Heaven Forest Review

VR Wandering Simulator

Heaven Forest Review - VR Wandering Simulator 2
Heaven Forest Review - VR Wandering Simulator 3

Heaven Forest

Heaven Forest asks the big questions right away. For the low, low price of $0.99, it claims to explore the meaning of life and whether or not we, as humans, can comprehend it. It asks these questions, sure, but it doesn’t actually answer them. Looks like we’ll have to ponder what awaits us in the afterlife for a bit longer!

It’s easy to criticize the lacklustre aesthetic, but truthfully, Heaven Forest is impressive in its own way. The actual world looks like a tech demo, but the animal models within it and some of the structures (both “natural” and “man-made”) are a little more interesting. However, the more you play it, the more it comes apart at the seams. Heaven Forest‘s biggest enemy is screen tearing and pop-in—and there’s lots of it. From afar, everything looks presentable, but get in close, and you’ll realize that you can see the pixels that compromise any given object’s border, which really takes you out of the moment.

Movement is sort of a compromise for players who are fully able to play VR without getting sick, and those prone to motion issues. If so inclined players can look freely with the right analogue stick, which might be a bit jarring for the latter group. Thankfully there’s a concession with the bumpers, which service as automatic turns. This is an ideal plan of attack, as it suits the needs of everyone. And since players can freely float around at will (just like Minecraft‘s creation mode), there aren’t any real collision problems. At least, players are able to float some of the time, outside of the random intervals where they can’t. Without a menu screen or tutorials of any kind, you’re kind of stuck at the whims of Heaven Forest. Maybe that’s part of the journey?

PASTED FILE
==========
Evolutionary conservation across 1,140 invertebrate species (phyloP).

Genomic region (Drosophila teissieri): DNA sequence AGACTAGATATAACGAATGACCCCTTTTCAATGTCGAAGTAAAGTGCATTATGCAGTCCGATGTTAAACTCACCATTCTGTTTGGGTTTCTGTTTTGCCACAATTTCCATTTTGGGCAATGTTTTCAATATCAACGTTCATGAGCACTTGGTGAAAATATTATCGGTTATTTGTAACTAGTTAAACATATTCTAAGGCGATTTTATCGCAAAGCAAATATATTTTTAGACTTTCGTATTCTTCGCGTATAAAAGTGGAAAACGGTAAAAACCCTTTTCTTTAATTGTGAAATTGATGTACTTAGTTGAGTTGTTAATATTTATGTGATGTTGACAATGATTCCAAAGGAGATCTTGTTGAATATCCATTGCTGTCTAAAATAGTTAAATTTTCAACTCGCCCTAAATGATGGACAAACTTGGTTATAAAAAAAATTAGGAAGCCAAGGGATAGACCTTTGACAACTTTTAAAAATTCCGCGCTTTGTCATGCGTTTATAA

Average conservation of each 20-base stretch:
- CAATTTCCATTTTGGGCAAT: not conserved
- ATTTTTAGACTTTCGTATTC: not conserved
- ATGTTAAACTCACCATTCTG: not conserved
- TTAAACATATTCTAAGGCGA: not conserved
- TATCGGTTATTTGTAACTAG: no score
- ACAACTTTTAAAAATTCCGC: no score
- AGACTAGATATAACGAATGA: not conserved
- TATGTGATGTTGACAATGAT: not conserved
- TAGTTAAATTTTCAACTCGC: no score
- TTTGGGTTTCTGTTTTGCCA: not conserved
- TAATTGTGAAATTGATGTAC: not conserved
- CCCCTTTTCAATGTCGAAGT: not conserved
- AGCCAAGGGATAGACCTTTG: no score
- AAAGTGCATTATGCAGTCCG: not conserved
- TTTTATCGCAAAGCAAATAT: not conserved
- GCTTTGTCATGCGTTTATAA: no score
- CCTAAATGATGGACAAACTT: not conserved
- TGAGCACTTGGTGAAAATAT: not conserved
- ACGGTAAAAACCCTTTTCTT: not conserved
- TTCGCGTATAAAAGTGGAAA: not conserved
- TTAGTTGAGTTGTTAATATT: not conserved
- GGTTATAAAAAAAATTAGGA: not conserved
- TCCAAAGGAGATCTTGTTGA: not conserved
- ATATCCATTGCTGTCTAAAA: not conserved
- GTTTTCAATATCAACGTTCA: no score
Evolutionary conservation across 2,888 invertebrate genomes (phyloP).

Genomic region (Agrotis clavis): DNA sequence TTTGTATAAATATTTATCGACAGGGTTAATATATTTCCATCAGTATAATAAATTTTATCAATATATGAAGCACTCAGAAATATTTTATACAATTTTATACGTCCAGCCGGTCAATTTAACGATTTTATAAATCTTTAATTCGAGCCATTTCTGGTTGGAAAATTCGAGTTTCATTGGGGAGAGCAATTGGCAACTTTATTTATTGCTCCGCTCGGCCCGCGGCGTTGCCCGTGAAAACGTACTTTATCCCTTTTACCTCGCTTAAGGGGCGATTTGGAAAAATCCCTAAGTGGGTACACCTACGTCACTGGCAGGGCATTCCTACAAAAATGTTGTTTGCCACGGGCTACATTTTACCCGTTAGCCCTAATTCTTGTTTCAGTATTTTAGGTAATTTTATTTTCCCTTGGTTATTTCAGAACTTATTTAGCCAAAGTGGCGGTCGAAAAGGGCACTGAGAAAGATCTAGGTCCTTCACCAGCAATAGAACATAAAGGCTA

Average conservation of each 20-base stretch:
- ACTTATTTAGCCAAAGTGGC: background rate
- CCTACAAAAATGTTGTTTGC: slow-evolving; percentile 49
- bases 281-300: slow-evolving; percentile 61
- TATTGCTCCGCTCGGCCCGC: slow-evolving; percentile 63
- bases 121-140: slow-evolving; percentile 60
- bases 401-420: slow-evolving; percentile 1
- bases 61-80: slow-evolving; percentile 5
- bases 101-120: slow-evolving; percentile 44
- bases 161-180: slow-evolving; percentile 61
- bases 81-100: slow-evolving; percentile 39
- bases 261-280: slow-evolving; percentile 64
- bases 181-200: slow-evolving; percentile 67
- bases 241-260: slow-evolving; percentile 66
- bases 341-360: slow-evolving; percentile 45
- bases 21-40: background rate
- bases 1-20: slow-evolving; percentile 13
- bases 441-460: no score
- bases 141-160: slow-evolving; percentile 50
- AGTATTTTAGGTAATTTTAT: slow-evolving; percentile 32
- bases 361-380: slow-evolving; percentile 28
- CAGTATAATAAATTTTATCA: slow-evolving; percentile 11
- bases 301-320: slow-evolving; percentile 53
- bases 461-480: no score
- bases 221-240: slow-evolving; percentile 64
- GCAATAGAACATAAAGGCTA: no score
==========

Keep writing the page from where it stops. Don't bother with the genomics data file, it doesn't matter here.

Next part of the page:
Heaven Forest Review - Vr Wandering Simulator

The gimmick starts to wear thin once you locate a few scrolls and sort of come to terms with what Heaven Forest actually is. Imagine Witness without the puzzles—or any open world game with no real structure or goal. That’s basically it. That would be fine if the meta-narrative was a little more interesting, but it really is just pseudo-intellectual philosophy 101 type stuff that’s scrawled on the scrolls. Passages like, “The Ego: Values of the possession, greed, and selfishness. Those are the causes of our destructive relationship with nature. We are our own enemies: the ones that prevent the flow of energy.”

I have no idea what makes this an “MMO” as described on Steam, as the creator seems to have a fundamental misunderstanding of the term. Maybe we, collectively as a species, are “massively” engaging in this exercise to discover whether or not our existence has  purpose, or is it nothing other than a cruel joke? But players can walk around by themselves with zero online connectivity and collect trinkets for a few hours.

That’s not to say that Heaven Forest isn’t fun to screw around in, because it is. But there are plenty of other tech demos that are fun to explore, including the other “Heaven” series of games from the same creator (which are also $0.99). Just skip this one—the VR market is already filled to the brim with this type of stuff.

Final Thoughts


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